My adult son (22 years old) was diagnosed with bipolar disorder 7 years ago. He is also an alcoholic or heavily self-medicating with alcohol. He has refused to take medication for bipolar. He is finishing an alcohol rehab program and wants to move back home after being on thestreets for about a year. The rehab counselors say not to let him back home as that is enabling. I don't want him to go back on the streets. How can we help him to understand that he needs to be treated for the bipolar and then maybe he deal with the alcohol issue and can come back home? What can I do that will help him instead of further enabling him? Is it a different answer since he also has the bipolar? (multiple questions - is that allowed:)
thanks.





Answers


JunieBeatrice
1779 days ago
I had a similar issue once with my adult sister and her family. I was enabling by continuing to let them live with me and me pay for everything. Eventually what I did was set some boundaries and also give them some choices. Maybe that would work for you.

For example: you could tell your son that he can move back home but only if he goes to couseling and sees a psychiatrist (for the bipolar--meds usually help) and goes to AA meetings every day. But if he says he will go and then does not follow through, tell him he will have two weeks or whatever agreed upon time to find other housing. And then stick to it. Either way he will either get the help he needs or not but it will be his choice and his consequences.

Or another direction that is a possibility, is that if there is a halfway house he could go to? Maybe the rehab people would know about that.

At some point, your son is going to make the choices he makes and live with the consequences...good or bad. Just keep in mind that sometimes people have to hit rock bottom before they accept help. And sometimes, tough love does work. When I gave my sister the options, they chose to leave. Now two years later, both my sister and her hubby are gainfully employed and them and their children all live together and are making it work. It was the hardest thing I had to do to my sister but it did work out for the best I think.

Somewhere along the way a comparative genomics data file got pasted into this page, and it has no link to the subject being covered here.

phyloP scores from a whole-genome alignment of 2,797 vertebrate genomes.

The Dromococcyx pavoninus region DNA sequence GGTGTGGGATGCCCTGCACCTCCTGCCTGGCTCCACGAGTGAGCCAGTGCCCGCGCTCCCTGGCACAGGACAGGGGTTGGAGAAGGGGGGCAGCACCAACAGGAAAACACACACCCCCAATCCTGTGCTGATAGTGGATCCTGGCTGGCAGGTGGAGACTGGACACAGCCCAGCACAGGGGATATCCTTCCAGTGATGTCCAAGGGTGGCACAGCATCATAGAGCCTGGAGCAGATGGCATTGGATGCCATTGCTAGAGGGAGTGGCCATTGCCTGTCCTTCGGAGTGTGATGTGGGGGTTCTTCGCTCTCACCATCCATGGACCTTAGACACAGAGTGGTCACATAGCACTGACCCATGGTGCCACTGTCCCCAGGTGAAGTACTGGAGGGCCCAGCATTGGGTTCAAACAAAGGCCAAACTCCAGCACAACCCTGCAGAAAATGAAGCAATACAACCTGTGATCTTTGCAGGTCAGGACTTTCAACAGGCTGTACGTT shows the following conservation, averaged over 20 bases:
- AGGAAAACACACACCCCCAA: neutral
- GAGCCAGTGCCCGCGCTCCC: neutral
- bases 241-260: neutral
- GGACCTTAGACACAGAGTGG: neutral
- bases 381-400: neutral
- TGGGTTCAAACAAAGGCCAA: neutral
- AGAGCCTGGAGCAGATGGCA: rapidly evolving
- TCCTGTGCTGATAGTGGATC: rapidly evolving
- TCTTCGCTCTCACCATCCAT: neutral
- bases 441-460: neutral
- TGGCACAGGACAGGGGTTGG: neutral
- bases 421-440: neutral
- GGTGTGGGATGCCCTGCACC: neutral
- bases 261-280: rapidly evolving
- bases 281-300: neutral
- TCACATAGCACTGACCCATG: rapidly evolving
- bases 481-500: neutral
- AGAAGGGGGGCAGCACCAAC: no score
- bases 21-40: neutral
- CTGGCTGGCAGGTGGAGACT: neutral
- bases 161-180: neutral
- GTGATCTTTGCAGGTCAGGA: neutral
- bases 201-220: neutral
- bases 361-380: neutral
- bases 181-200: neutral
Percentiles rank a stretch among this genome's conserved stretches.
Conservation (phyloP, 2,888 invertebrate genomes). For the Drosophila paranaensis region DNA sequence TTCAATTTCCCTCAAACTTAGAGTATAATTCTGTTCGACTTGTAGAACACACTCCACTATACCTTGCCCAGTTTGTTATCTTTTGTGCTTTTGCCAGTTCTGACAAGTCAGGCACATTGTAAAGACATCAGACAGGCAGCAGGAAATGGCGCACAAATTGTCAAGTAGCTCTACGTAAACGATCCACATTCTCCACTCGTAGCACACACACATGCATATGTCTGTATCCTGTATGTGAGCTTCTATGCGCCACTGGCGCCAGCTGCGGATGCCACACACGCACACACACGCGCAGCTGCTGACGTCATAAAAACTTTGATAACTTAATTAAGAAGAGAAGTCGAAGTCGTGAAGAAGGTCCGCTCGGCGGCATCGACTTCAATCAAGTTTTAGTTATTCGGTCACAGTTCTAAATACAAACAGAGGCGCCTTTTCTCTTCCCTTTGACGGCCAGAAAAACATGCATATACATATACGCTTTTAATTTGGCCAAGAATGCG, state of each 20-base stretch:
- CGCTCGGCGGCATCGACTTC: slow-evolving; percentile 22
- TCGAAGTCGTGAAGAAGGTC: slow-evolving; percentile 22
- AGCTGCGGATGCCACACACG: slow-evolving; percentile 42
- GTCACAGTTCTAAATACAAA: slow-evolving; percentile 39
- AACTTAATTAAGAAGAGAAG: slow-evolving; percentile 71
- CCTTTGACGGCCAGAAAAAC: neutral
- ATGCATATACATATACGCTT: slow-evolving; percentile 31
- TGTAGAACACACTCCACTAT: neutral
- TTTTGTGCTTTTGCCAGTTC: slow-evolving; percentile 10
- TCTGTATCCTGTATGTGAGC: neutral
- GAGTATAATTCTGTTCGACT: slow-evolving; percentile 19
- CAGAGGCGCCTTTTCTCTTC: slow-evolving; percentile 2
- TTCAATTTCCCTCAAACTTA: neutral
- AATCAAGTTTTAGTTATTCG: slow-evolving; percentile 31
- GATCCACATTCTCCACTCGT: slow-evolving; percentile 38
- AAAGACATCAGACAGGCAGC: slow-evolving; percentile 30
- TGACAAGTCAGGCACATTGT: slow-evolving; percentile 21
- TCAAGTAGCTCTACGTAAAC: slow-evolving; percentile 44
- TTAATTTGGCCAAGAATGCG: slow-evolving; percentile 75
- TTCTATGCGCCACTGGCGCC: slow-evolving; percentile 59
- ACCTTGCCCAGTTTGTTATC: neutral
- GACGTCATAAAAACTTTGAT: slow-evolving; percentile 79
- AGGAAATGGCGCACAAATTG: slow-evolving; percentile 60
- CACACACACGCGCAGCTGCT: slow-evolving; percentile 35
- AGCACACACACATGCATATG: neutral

All my best. Junie



howdoihelpadultson
1778 days ago
Thanks for your response. I agree that I have been enabling and I just have to let him hit the bottom, so that he can be ready to get help and to recover. Although I might try your other suggestion. He must take the medicine, must let one of us see him take it, or he can't stay. Sorry to say he will probably stay 2 or 3 days, but at least we can know that we have tried everything. Either way it is helpful to know I am not the only one that as dealt with this. thanks



frostybytes
1775 days ago
I would encourage him kindly, not throw him out of the house, by that may just be me.

Of course, if he's at home, he should do something you agree to, such as: paying something in rent or expenses or 2) do chores and 3) get treatment and stick to it and 4) no alcohol.



ahwnee
1408 days ago
I now have a son going through the same thing and it is hard to figure out as a mom but I to am bipolar and I know what worked for me. I hit rock bottom with crack and sought help. I didnt get diagnosed till after I hit rock bottom so I dont know what I would have done before that. It is hard to watch your kid throw their life away when we know there is a better way. We worry about and for them. I wish he would just listen and get help but I cannot make him do anything. It would have been easier had we known about him being bipolar before 18 because I could have gotten him on meds and he could see. My son denies that his lifestyle choices are because he is bipolar so do many others but it is. I remember mine. All I can do is pray. My son came to me looking for housing but I knew that that wouldnt help him to get better it would have torn me up to watch up close as he destroyed himself. I do know that with drugs and alchol it takes them hitting rock bottom and treatment in any decent center will help them evaluate why they use and reccomend seeing psychiatrist to get well. They would also likely talk to family members with him. So find better treatment center, pray, dont ever give up on him or hope, dont enable him but let him know that you are there when he is ready to get well. Beings he just got out of treatment maybe he is ready, Tell him you wont enable him and you love him but if he wants to stay there it is to get better and to stand on his own feet he needs to take the meds. Dont just turn him away but if he isnt willing to help himself, you cant help him.